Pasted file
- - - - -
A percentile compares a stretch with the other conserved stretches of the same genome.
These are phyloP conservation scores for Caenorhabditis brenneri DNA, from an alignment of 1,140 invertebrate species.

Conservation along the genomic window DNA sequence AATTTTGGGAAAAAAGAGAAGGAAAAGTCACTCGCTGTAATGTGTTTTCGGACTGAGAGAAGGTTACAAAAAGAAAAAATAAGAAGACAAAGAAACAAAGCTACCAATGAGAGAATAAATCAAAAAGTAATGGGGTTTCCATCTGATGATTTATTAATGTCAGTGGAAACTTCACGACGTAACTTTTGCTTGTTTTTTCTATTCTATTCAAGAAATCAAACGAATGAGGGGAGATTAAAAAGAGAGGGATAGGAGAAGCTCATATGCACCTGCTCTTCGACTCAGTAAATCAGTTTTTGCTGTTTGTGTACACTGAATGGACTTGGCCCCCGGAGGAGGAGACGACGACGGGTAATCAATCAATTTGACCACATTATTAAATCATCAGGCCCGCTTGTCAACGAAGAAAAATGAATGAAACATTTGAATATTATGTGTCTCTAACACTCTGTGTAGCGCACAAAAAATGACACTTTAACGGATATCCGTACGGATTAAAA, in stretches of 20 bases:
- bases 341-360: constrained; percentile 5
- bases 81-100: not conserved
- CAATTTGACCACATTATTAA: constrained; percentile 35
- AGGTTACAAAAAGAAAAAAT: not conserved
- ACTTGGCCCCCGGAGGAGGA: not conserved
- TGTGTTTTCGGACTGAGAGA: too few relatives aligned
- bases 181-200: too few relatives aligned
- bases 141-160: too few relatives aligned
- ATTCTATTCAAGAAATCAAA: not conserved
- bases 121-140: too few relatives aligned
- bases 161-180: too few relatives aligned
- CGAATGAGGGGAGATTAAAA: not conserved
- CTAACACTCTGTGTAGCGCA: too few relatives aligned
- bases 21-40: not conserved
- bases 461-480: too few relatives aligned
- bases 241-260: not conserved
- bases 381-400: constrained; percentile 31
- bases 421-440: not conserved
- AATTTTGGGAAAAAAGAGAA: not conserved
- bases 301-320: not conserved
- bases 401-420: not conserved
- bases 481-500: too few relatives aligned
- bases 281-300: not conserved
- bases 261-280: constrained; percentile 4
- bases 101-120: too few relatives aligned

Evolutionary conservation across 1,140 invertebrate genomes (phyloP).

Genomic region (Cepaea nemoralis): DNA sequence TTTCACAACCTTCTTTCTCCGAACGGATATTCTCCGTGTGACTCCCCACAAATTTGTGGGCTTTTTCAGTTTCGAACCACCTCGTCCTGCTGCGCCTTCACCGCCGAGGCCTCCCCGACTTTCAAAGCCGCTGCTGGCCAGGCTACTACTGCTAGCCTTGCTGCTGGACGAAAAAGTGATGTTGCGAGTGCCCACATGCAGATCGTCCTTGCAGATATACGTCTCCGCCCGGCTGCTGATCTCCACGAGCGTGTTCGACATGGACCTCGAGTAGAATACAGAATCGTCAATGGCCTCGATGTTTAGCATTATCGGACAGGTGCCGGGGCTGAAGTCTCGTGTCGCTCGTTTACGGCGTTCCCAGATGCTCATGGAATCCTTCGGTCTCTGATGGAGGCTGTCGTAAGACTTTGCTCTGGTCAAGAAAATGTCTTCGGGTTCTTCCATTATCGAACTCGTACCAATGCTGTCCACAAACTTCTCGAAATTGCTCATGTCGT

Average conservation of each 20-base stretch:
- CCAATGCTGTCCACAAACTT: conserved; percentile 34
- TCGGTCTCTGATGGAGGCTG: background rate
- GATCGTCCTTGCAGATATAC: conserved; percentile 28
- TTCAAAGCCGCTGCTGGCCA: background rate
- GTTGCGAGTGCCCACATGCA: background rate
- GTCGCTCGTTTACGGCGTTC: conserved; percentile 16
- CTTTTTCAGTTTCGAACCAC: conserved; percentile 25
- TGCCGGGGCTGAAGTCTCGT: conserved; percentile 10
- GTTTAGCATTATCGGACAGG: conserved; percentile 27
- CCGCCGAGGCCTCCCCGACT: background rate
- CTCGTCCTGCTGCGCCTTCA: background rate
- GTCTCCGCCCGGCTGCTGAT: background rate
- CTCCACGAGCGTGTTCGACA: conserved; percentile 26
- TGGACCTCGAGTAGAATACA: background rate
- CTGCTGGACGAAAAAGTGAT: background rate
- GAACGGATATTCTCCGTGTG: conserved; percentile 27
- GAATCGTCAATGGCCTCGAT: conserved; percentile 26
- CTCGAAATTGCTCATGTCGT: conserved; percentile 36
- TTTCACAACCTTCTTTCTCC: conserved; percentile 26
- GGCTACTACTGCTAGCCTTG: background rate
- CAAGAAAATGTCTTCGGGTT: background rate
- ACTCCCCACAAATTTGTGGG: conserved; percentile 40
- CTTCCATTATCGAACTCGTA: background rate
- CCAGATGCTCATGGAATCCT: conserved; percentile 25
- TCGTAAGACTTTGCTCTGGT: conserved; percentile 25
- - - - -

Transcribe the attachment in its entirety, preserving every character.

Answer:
A percentile compares a stretch with the other conserved stretches of the same genome.
These are phyloP conservation scores for Caenorhabditis brenneri DNA, from an alignment of 1,140 invertebrate species.

Conservation along the genomic window DNA sequence AATTTTGGGAAAAAAGAGAAGGAAAAGTCACTCGCTGTAATGTGTTTTCGGACTGAGAGAAGGTTACAAAAAGAAAAAATAAGAAGACAAAGAAACAAAGCTACCAATGAGAGAATAAATCAAAAAGTAATGGGGTTTCCATCTGATGATTTATTAATGTCAGTGGAAACTTCACGACGTAACTTTTGCTTGTTTTTTCTATTCTATTCAAGAAATCAAACGAATGAGGGGAGATTAAAAAGAGAGGGATAGGAGAAGCTCATATGCACCTGCTCTTCGACTCAGTAAATCAGTTTTTGCTGTTTGTGTACACTGAATGGACTTGGCCCCCGGAGGAGGAGACGACGACGGGTAATCAATCAATTTGACCACATTATTAAATCATCAGGCCCGCTTGTCAACGAAGAAAAATGAATGAAACATTTGAATATTATGTGTCTCTAACACTCTGTGTAGCGCACAAAAAATGACACTTTAACGGATATCCGTACGGATTAAAA, in stretches of 20 bases:
- bases 341-360: constrained; percentile 5
- bases 81-100: not conserved
- CAATTTGACCACATTATTAA: constrained; percentile 35
- AGGTTACAAAAAGAAAAAAT: not conserved
- ACTTGGCCCCCGGAGGAGGA: not conserved
- TGTGTTTTCGGACTGAGAGA: too few relatives aligned
- bases 181-200: too few relatives aligned
- bases 141-160: too few relatives aligned
- ATTCTATTCAAGAAATCAAA: not conserved
- bases 121-140: too few relatives aligned
- bases 161-180: too few relatives aligned
- CGAATGAGGGGAGATTAAAA: not conserved
- CTAACACTCTGTGTAGCGCA: too few relatives aligned
- bases 21-40: not conserved
- bases 461-480: too few relatives aligned
- bases 241-260: not conserved
- bases 381-400: constrained; percentile 31
- bases 421-440: not conserved
- AATTTTGGGAAAAAAGAGAA: not conserved
- bases 301-320: not conserved
- bases 401-420: not conserved
- bases 481-500: too few relatives aligned
- bases 281-300: not conserved
- bases 261-280: constrained; percentile 4
- bases 101-120: too few relatives aligned

Evolutionary conservation across 1,140 invertebrate genomes (phyloP).

Genomic region (Cepaea nemoralis): DNA sequence TTTCACAACCTTCTTTCTCCGAACGGATATTCTCCGTGTGACTCCCCACAAATTTGTGGGCTTTTTCAGTTTCGAACCACCTCGTCCTGCTGCGCCTTCACCGCCGAGGCCTCCCCGACTTTCAAAGCCGCTGCTGGCCAGGCTACTACTGCTAGCCTTGCTGCTGGACGAAAAAGTGATGTTGCGAGTGCCCACATGCAGATCGTCCTTGCAGATATACGTCTCCGCCCGGCTGCTGATCTCCACGAGCGTGTTCGACATGGACCTCGAGTAGAATACAGAATCGTCAATGGCCTCGATGTTTAGCATTATCGGACAGGTGCCGGGGCTGAAGTCTCGTGTCGCTCGTTTACGGCGTTCCCAGATGCTCATGGAATCCTTCGGTCTCTGATGGAGGCTGTCGTAAGACTTTGCTCTGGTCAAGAAAATGTCTTCGGGTTCTTCCATTATCGAACTCGTACCAATGCTGTCCACAAACTTCTCGAAATTGCTCATGTCGT

Average conservation of each 20-base stretch:
- CCAATGCTGTCCACAAACTT: conserved; percentile 34
- TCGGTCTCTGATGGAGGCTG: background rate
- GATCGTCCTTGCAGATATAC: conserved; percentile 28
- TTCAAAGCCGCTGCTGGCCA: background rate
- GTTGCGAGTGCCCACATGCA: background rate
- GTCGCTCGTTTACGGCGTTC: conserved; percentile 16
- CTTTTTCAGTTTCGAACCAC: conserved; percentile 25
- TGCCGGGGCTGAAGTCTCGT: conserved; percentile 10
- GTTTAGCATTATCGGACAGG: conserved; percentile 27
- CCGCCGAGGCCTCCCCGACT: background rate
- CTCGTCCTGCTGCGCCTTCA: background rate
- GTCTCCGCCCGGCTGCTGAT: background rate
- CTCCACGAGCGTGTTCGACA: conserved; percentile 26
- TGGACCTCGAGTAGAATACA: background rate
- CTGCTGGACGAAAAAGTGAT: background rate
- GAACGGATATTCTCCGTGTG: conserved; percentile 27
- GAATCGTCAATGGCCTCGAT: conserved; percentile 26
- CTCGAAATTGCTCATGTCGT: conserved; percentile 36
- TTTCACAACCTTCTTTCTCC: conserved; percentile 26
- GGCTACTACTGCTAGCCTTG: background rate
- CAAGAAAATGTCTTCGGGTT: background rate
- ACTCCCCACAAATTTGTGGG: conserved; percentile 40
- CTTCCATTATCGAACTCGTA: background rate
- CCAGATGCTCATGGAATCCT: conserved; percentile 25
- TCGTAAGACTTTGCTCTGGT: conserved; percentile 25